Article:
GreenUP’s Depave Paradise project removed the impermeable pavement at this site at Winfield Shores Harbour Park in Lakefield, and replaced it with a permeable rain garden earlier this year. GreenUP is currently looking for a site to transform into green space for Spring 2022. (Photos by Genevieve Ramage, shared courtesy of GreenUP)

2. Avoid using chemicals outside

Whether you’re washing your car with soaps and detergents or spraying your plants with an herbicide or fertilizer, you are contributing to toxic pollutants that contaminate our water. When it rains, these chemicals can get transported into our local streams, creeks and lakes.  

Find natural alternatives for plant care, such as using nutrient rich organic soil. You can also find natural ways to reduce unwanted bugs and pests, like planting fragrant herbs or using salt sprays. Cultivating native species of plants in your garden also reduces the need for fertilizer and insecticide.

Avoid washing your cars at home and go to a local car wash instead where they have the infrastructure to collect water and prevent it from going unfiltered into our streams.

In the winter, salt is a key tool for keeping walkways safe, but often we use too much. Otonabee Conservation says, “You only need 1 tablespoon of salt to melt an area of 1 meter squared.” Try to use road salt alternatives like sand or non-clumping kitty litter, and use only what’s needed to melt the snow or ice.

Pet waste also contributes toxins to the local water system. Always pick up dog poop and throw away properly.

3. Get involved! 

You can help reduce the waste and toxic materials that end up in our waterways by simply picking up trash! 

Signing up for community cleanups can help make a huge impact by preventing garbage from entering our water systems. Organizations like Kawartha Land Trust, are often looking for volunteers to help with cleanups on their nature reserves, check them out here: https://kawarthalandtrust.org/you-can-help/give-time/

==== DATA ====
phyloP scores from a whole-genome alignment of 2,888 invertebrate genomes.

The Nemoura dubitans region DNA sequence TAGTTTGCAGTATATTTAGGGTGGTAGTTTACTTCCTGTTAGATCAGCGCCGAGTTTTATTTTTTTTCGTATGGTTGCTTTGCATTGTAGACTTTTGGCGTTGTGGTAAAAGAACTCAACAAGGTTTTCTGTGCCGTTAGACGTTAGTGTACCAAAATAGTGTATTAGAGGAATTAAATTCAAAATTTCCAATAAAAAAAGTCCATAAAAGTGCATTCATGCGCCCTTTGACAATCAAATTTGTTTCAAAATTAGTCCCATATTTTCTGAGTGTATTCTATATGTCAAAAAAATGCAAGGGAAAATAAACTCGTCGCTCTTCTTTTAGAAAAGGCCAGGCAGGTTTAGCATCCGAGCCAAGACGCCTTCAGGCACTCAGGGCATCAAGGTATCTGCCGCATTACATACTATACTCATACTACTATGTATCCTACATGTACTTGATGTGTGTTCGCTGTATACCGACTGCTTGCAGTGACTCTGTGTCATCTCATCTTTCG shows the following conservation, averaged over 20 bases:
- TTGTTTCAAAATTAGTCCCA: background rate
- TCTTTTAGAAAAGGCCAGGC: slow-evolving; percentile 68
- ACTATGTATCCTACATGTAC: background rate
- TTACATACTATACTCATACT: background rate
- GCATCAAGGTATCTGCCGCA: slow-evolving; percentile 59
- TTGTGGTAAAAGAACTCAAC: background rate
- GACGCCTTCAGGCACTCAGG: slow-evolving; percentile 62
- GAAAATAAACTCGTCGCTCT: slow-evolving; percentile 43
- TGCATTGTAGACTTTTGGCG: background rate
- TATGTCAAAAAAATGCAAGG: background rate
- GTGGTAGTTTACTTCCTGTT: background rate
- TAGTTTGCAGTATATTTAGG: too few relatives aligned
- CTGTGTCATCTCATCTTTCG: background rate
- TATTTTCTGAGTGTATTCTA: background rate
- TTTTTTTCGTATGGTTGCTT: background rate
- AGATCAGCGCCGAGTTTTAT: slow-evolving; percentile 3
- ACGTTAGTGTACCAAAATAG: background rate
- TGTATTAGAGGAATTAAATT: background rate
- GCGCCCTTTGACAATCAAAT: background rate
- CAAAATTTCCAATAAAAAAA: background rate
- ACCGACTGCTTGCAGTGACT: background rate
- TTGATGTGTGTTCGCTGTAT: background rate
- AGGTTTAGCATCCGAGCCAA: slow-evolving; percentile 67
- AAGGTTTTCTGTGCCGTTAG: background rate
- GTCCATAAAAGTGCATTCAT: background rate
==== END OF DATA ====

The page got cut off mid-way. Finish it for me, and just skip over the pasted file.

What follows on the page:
If you don’t have time to volunteer, that’s okay too. You can always go out on your own and pick up trash near your home, at your local park or at a nearby conservation area!

Volunteers collected many bags of garbage during Kawartha Land Trust’s September 25 shoreline clean-up event on Boyd Island. Picking up garbage ensures habitats are clean and safe for local wildlife, and prevents pollution. (Photo courtesy of Kawartha Land Trust)

Patricia Wilson is a nature lover at heart, and passionate about increasing diversity and inclusion within the conservation and environmental world. Patricia has worked within the environmental non-profit sector for six years and has experience in ecological restoration, land stewardship and invasive species management, trail development and community outreach. She currently works with Kawartha Land Trust as their Community Conservation Coordinator. She also holds a BSc from Trent University in Conservation Biology as well as a diploma in Ecosystem Management from Fleming College. Patricia knows that in order to create lasting change, we need to come together to mobilize and empower BIPOC voices, and this led her to create the Diverse Nature Collective.